No smoking gun — yet
By Bob Berwyn
FRISCO — There’s no doubt that the continuing decline of Arctic sea ice is going to affect climate and weather across the northern hemisphere, but researchers are still trying to pinpoint exactly what the impacts will be.
In one recent study, scientists with the Cooperative Institute for Research in Environmental Science found that as sea ice disappeared, the areas of relatively warm open water began to strongly influence the atmosphere, increasing surface temperatures in the region, and shifting low- and high-pressure zones around most markedly in the fall and winter.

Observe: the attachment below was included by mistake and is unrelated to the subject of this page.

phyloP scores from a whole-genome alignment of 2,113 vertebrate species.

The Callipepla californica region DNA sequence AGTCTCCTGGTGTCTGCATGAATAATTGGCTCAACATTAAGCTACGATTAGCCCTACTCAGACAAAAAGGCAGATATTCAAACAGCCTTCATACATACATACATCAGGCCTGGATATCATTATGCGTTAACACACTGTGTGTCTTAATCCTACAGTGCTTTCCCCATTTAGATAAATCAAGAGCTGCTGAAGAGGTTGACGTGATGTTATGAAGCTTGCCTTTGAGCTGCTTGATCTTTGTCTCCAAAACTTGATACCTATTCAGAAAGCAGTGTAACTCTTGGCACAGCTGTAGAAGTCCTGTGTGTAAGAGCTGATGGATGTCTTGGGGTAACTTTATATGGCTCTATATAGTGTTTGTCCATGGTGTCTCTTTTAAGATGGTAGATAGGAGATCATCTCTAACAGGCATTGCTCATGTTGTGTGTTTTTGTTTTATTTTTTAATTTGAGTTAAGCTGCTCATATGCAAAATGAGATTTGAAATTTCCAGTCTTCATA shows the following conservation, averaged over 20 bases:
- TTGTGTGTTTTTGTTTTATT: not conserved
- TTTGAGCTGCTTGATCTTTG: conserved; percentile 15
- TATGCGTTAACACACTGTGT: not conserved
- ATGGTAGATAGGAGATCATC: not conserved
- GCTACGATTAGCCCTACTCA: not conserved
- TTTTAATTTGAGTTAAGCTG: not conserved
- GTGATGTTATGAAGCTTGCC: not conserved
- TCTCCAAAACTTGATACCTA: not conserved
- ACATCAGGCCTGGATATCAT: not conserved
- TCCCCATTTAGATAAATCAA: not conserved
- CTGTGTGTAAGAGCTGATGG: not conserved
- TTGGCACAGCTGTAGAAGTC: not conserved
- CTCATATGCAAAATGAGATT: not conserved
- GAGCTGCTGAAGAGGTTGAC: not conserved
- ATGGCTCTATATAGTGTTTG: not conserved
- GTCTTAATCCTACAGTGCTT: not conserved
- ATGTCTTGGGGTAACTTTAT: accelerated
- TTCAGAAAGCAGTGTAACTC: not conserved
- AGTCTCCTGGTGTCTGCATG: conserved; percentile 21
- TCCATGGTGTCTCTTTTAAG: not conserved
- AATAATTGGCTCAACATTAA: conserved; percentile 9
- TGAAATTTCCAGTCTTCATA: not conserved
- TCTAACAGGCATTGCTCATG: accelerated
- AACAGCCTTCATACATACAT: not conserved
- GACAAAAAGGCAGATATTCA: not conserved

“The way I see it, it’s one of the wild cards out there,” said Mark Serreze, director of the National Snow and Ice Data Center. “The issue is just what those changes are going to look like. That’s what we’re really still grappling with, we don’t have a handle on this … Is there a smoking gun? No, not yet,” Serreze said, discussing the findings of the new study. Continue reading
Filed under: Arctic, climate and weather, Environment, global warming | Tagged: Arctic sea ice, climate, global warming, Jet stream, National Center for Atmospheric Research, National Snow and Ice Data Center, University of Colorado at Boulder | Leave a comment »